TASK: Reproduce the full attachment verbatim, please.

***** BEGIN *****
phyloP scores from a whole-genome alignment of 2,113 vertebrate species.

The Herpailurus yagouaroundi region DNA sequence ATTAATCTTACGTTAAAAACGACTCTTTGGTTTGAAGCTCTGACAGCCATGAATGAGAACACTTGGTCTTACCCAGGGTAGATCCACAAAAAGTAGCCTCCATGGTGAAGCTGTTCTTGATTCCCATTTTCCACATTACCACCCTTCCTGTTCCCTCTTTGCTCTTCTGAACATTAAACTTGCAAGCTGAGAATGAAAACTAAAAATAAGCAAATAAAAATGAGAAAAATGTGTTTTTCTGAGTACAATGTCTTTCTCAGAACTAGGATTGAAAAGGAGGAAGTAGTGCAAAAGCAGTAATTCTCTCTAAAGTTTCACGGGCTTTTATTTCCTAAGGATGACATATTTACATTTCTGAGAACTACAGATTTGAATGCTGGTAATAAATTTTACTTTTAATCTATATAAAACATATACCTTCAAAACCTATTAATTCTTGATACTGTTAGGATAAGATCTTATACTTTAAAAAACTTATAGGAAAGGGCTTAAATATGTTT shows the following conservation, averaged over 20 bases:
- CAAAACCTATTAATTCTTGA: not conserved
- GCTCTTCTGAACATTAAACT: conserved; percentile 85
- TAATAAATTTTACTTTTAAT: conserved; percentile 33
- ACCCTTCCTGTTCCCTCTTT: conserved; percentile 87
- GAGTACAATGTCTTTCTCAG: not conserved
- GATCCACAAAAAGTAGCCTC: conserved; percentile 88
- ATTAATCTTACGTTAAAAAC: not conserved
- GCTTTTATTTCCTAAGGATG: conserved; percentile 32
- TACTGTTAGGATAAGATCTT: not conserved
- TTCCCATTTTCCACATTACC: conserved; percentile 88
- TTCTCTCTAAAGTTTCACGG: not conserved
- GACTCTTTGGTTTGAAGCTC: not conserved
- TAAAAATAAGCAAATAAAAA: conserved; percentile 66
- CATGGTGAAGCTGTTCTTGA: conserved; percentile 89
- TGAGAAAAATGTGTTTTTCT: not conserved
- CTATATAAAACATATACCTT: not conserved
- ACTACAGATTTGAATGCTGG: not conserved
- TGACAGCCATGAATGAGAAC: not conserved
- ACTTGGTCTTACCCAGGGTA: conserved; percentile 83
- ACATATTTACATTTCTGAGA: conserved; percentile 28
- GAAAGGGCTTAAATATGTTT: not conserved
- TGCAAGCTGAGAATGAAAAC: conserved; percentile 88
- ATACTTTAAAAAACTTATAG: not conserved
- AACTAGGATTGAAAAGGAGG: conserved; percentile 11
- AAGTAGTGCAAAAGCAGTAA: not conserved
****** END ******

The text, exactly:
phyloP scores from a whole-genome alignment of 2,113 vertebrate species.

The Herpailurus yagouaroundi region DNA sequence ATTAATCTTACGTTAAAAACGACTCTTTGGTTTGAAGCTCTGACAGCCATGAATGAGAACACTTGGTCTTACCCAGGGTAGATCCACAAAAAGTAGCCTCCATGGTGAAGCTGTTCTTGATTCCCATTTTCCACATTACCACCCTTCCTGTTCCCTCTTTGCTCTTCTGAACATTAAACTTGCAAGCTGAGAATGAAAACTAAAAATAAGCAAATAAAAATGAGAAAAATGTGTTTTTCTGAGTACAATGTCTTTCTCAGAACTAGGATTGAAAAGGAGGAAGTAGTGCAAAAGCAGTAATTCTCTCTAAAGTTTCACGGGCTTTTATTTCCTAAGGATGACATATTTACATTTCTGAGAACTACAGATTTGAATGCTGGTAATAAATTTTACTTTTAATCTATATAAAACATATACCTTCAAAACCTATTAATTCTTGATACTGTTAGGATAAGATCTTATACTTTAAAAAACTTATAGGAAAGGGCTTAAATATGTTT shows the following conservation, averaged over 20 bases:
- CAAAACCTATTAATTCTTGA: not conserved
- GCTCTTCTGAACATTAAACT: conserved; percentile 85
- TAATAAATTTTACTTTTAAT: conserved; percentile 33
- ACCCTTCCTGTTCCCTCTTT: conserved; percentile 87
- GAGTACAATGTCTTTCTCAG: not conserved
- GATCCACAAAAAGTAGCCTC: conserved; percentile 88
- ATTAATCTTACGTTAAAAAC: not conserved
- GCTTTTATTTCCTAAGGATG: conserved; percentile 32
- TACTGTTAGGATAAGATCTT: not conserved
- TTCCCATTTTCCACATTACC: conserved; percentile 88
- TTCTCTCTAAAGTTTCACGG: not conserved
- GACTCTTTGGTTTGAAGCTC: not conserved
- TAAAAATAAGCAAATAAAAA: conserved; percentile 66
- CATGGTGAAGCTGTTCTTGA: conserved; percentile 89
- TGAGAAAAATGTGTTTTTCT: not conserved
- CTATATAAAACATATACCTT: not conserved
- ACTACAGATTTGAATGCTGG: not conserved
- TGACAGCCATGAATGAGAAC: not conserved
- ACTTGGTCTTACCCAGGGTA: conserved; percentile 83
- ACATATTTACATTTCTGAGA: conserved; percentile 28
- GAAAGGGCTTAAATATGTTT: not conserved
- TGCAAGCTGAGAATGAAAAC: conserved; percentile 88
- ATACTTTAAAAAACTTATAG: not conserved
- AACTAGGATTGAAAAGGAGG: conserved; percentile 11
- AAGTAGTGCAAAAGCAGTAA: not conserved